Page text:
—John Stanizzi, author of Hallelujah Time (Big Table Book Company)
A collection focused on the relationship between nature, mindfulness and reflection
The sensual magic of the natural world comes alive in this collection. The colors, smells, textures, and shapes of the outdoors are cast in high relief. Forsythia explodes ‘in wild popcorn profusion’, dandelion puffs become a summer snow shower, and vernal pools disappear with a ‘snap of summer’s scalding fingers’. Outdoor denizens will discover the familiar vividly rendered. Armchair nature lovers will find delight that tempts them outside.—–David Leff, author of Finding The Last Hungry Heart and Deep Travel
While these poems express an appreciation of natural beauty and urge us to care for our earth and all its inhabitants, they’re also about self-discovery. When Kantor declares ‘Keeping perfect time isn’t her style/She’s left the rhythm behind…’ she isn’t merely talking about a goose but about all those who are unique. The reader will find a bit of himself or herself in her words.—–Donna Marie Merritt, author of We Walk Together
A brief collection of musings and rants of resistance about the current state of politics and the former occupant of The White House.
Photos never quite capture the reality of what I see, so instead, I aim to capture the essence of what I feel, through the intensity, softness or abstraction of altered images that often merge with words on the page.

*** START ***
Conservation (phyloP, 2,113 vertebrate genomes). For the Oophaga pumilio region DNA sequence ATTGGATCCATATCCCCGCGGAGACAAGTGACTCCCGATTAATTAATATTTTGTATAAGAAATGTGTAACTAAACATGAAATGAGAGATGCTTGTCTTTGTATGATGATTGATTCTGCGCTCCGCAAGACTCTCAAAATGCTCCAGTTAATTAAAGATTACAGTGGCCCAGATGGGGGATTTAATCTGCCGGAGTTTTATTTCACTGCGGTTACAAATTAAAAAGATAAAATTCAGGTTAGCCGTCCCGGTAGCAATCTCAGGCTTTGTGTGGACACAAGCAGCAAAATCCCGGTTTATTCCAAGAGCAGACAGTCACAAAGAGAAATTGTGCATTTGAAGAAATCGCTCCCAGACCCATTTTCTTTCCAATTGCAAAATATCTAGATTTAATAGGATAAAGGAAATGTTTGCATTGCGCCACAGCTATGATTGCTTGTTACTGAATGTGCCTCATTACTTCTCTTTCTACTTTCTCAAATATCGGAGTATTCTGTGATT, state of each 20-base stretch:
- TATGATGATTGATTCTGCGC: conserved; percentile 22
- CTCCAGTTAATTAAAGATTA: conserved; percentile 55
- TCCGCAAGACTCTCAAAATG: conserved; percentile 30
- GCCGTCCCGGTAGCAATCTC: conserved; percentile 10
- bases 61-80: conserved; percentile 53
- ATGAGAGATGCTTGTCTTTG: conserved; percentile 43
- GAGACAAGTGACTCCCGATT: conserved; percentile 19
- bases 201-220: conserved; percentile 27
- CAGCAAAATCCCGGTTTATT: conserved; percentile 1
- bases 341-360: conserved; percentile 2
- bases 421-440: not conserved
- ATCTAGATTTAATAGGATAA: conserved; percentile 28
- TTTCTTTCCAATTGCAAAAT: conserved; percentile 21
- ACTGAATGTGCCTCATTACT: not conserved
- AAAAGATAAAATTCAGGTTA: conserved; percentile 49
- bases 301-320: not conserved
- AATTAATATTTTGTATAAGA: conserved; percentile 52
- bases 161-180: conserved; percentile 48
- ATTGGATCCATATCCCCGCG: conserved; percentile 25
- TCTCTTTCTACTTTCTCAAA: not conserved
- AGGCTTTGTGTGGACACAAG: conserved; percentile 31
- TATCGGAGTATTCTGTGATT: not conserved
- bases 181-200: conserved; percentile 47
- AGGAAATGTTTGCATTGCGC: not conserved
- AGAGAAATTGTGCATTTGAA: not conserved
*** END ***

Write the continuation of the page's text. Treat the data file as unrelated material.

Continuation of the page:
“My passions for people, nature, traveling and the arts merge in the poetry that I’ve been writing for almost my entire life.”
Award-winning poet Joan Kantor lives with her husband in the village of Collinsville, Connecticut. Joan was a college counselor and disabilities specialist for many years. She has been a featured reader for the public television series Speaking of Poetry as well as for several art museums and galleries, and she has also been a featured poet in The Avocet Literary Journal. Additionally, she leads workshops, has mentored for Poetry Out Loud, and has judged and mentored for the Hill-Stead Museum’s Sunken Garden Poetry Festival Fresh Voices Poetry Program. To fulfill her inclusive vision of the arts, Joan collaborates with both visual artists and musicians and currently performs in Stringing Words Together, an interactive performance of poetry and violin music.
Joan’s work has been widely published in literary journals and her first collection, Shadow Sounds (Antrim House 2010), was a finalist in the Foreword Reviews Book of the Year Awards Contest (2010). She won First Prize for Poetry in The 2013 Hackney Literary Awards Poetry Contest and in 2015 her book, Fading Into Focus, took First Place for Poetry in The 23rd Annual Writer’s Digest Self-Published Book Awards Contest. Her most recent collection, Too Close For Comfort, was published by Aldrich Press in 2016 . She recently completed an ekphrastic project, Her Children, with quilt artist Linda Anderson. She is currently working on her next collection, Dual Impressions, original photos and poems.